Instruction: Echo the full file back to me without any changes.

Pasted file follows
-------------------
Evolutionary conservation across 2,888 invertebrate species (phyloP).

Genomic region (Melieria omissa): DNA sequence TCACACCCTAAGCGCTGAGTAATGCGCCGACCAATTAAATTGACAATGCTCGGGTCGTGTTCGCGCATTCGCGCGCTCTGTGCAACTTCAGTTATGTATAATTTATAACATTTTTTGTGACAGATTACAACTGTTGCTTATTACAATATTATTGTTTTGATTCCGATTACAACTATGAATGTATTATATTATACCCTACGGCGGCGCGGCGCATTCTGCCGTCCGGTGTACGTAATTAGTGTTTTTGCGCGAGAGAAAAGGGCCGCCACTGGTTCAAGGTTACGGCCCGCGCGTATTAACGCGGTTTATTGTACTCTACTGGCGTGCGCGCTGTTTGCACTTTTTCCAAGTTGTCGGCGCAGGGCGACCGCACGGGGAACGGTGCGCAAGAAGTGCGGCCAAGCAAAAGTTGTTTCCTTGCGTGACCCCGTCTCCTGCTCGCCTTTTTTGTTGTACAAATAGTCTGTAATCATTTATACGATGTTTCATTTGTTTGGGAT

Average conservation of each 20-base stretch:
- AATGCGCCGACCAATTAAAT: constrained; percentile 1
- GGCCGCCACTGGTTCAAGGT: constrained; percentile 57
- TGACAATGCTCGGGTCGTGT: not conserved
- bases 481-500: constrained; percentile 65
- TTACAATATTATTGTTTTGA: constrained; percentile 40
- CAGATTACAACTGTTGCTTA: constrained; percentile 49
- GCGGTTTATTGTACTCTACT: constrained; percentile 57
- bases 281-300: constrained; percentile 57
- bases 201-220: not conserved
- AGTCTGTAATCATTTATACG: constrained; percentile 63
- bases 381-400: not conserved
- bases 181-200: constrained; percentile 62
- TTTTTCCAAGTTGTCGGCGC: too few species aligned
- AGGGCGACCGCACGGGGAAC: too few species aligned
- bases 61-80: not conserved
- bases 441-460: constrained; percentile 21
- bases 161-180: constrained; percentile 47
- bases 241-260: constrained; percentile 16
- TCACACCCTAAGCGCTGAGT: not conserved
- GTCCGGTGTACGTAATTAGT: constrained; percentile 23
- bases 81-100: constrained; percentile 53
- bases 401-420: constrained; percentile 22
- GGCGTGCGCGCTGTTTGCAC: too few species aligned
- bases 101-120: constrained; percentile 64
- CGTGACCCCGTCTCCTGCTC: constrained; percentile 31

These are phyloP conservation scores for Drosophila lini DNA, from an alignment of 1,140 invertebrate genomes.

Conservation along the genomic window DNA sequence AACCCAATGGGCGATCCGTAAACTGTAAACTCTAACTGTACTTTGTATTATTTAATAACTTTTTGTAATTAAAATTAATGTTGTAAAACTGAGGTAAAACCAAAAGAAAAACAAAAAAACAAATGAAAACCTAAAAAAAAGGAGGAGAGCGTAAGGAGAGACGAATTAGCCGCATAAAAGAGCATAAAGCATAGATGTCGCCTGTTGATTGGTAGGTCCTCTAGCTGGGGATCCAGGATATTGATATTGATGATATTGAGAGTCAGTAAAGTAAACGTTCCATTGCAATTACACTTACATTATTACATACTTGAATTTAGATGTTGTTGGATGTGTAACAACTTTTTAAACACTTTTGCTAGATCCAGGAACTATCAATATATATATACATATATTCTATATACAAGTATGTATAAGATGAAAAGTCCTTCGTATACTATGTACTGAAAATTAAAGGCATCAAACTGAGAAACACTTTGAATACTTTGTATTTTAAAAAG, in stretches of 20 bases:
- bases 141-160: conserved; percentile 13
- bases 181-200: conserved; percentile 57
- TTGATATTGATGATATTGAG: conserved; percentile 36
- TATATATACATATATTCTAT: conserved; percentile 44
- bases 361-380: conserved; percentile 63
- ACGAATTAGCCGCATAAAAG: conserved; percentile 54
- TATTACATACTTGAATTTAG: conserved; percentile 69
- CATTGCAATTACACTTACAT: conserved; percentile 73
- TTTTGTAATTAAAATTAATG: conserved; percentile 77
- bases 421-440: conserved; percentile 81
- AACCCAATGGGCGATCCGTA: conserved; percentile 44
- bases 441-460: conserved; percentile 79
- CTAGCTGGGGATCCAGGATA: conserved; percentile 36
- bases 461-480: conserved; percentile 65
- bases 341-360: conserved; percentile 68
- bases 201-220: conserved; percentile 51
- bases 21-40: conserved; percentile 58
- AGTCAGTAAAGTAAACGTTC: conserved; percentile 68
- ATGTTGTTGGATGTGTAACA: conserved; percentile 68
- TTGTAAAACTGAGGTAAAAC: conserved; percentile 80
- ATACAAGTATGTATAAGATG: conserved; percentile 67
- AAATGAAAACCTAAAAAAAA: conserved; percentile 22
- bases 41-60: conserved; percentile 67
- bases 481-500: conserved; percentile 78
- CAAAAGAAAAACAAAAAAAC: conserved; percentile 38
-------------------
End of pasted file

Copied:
Evolutionary conservation across 2,888 invertebrate species (phyloP).

Genomic region (Melieria omissa): DNA sequence TCACACCCTAAGCGCTGAGTAATGCGCCGACCAATTAAATTGACAATGCTCGGGTCGTGTTCGCGCATTCGCGCGCTCTGTGCAACTTCAGTTATGTATAATTTATAACATTTTTTGTGACAGATTACAACTGTTGCTTATTACAATATTATTGTTTTGATTCCGATTACAACTATGAATGTATTATATTATACCCTACGGCGGCGCGGCGCATTCTGCCGTCCGGTGTACGTAATTAGTGTTTTTGCGCGAGAGAAAAGGGCCGCCACTGGTTCAAGGTTACGGCCCGCGCGTATTAACGCGGTTTATTGTACTCTACTGGCGTGCGCGCTGTTTGCACTTTTTCCAAGTTGTCGGCGCAGGGCGACCGCACGGGGAACGGTGCGCAAGAAGTGCGGCCAAGCAAAAGTTGTTTCCTTGCGTGACCCCGTCTCCTGCTCGCCTTTTTTGTTGTACAAATAGTCTGTAATCATTTATACGATGTTTCATTTGTTTGGGAT

Average conservation of each 20-base stretch:
- AATGCGCCGACCAATTAAAT: constrained; percentile 1
- GGCCGCCACTGGTTCAAGGT: constrained; percentile 57
- TGACAATGCTCGGGTCGTGT: not conserved
- bases 481-500: constrained; percentile 65
- TTACAATATTATTGTTTTGA: constrained; percentile 40
- CAGATTACAACTGTTGCTTA: constrained; percentile 49
- GCGGTTTATTGTACTCTACT: constrained; percentile 57
- bases 281-300: constrained; percentile 57
- bases 201-220: not conserved
- AGTCTGTAATCATTTATACG: constrained; percentile 63
- bases 381-400: not conserved
- bases 181-200: constrained; percentile 62
- TTTTTCCAAGTTGTCGGCGC: too few species aligned
- AGGGCGACCGCACGGGGAAC: too few species aligned
- bases 61-80: not conserved
- bases 441-460: constrained; percentile 21
- bases 161-180: constrained; percentile 47
- bases 241-260: constrained; percentile 16
- TCACACCCTAAGCGCTGAGT: not conserved
- GTCCGGTGTACGTAATTAGT: constrained; percentile 23
- bases 81-100: constrained; percentile 53
- bases 401-420: constrained; percentile 22
- GGCGTGCGCGCTGTTTGCAC: too few species aligned
- bases 101-120: constrained; percentile 64
- CGTGACCCCGTCTCCTGCTC: constrained; percentile 31

These are phyloP conservation scores for Drosophila lini DNA, from an alignment of 1,140 invertebrate genomes.

Conservation along the genomic window DNA sequence AACCCAATGGGCGATCCGTAAACTGTAAACTCTAACTGTACTTTGTATTATTTAATAACTTTTTGTAATTAAAATTAATGTTGTAAAACTGAGGTAAAACCAAAAGAAAAACAAAAAAACAAATGAAAACCTAAAAAAAAGGAGGAGAGCGTAAGGAGAGACGAATTAGCCGCATAAAAGAGCATAAAGCATAGATGTCGCCTGTTGATTGGTAGGTCCTCTAGCTGGGGATCCAGGATATTGATATTGATGATATTGAGAGTCAGTAAAGTAAACGTTCCATTGCAATTACACTTACATTATTACATACTTGAATTTAGATGTTGTTGGATGTGTAACAACTTTTTAAACACTTTTGCTAGATCCAGGAACTATCAATATATATATACATATATTCTATATACAAGTATGTATAAGATGAAAAGTCCTTCGTATACTATGTACTGAAAATTAAAGGCATCAAACTGAGAAACACTTTGAATACTTTGTATTTTAAAAAG, in stretches of 20 bases:
- bases 141-160: conserved; percentile 13
- bases 181-200: conserved; percentile 57
- TTGATATTGATGATATTGAG: conserved; percentile 36
- TATATATACATATATTCTAT: conserved; percentile 44
- bases 361-380: conserved; percentile 63
- ACGAATTAGCCGCATAAAAG: conserved; percentile 54
- TATTACATACTTGAATTTAG: conserved; percentile 69
- CATTGCAATTACACTTACAT: conserved; percentile 73
- TTTTGTAATTAAAATTAATG: conserved; percentile 77
- bases 421-440: conserved; percentile 81
- AACCCAATGGGCGATCCGTA: conserved; percentile 44
- bases 441-460: conserved; percentile 79
- CTAGCTGGGGATCCAGGATA: conserved; percentile 36
- bases 461-480: conserved; percentile 65
- bases 341-360: conserved; percentile 68
- bases 201-220: conserved; percentile 51
- bases 21-40: conserved; percentile 58
- AGTCAGTAAAGTAAACGTTC: conserved; percentile 68
- ATGTTGTTGGATGTGTAACA: conserved; percentile 68
- TTGTAAAACTGAGGTAAAAC: conserved; percentile 80
- ATACAAGTATGTATAAGATG: conserved; percentile 67
- AAATGAAAACCTAAAAAAAA: conserved; percentile 22
- bases 41-60: conserved; percentile 67
- bases 481-500: conserved; percentile 78
- CAAAAGAAAAACAAAAAAAC: conserved; percentile 38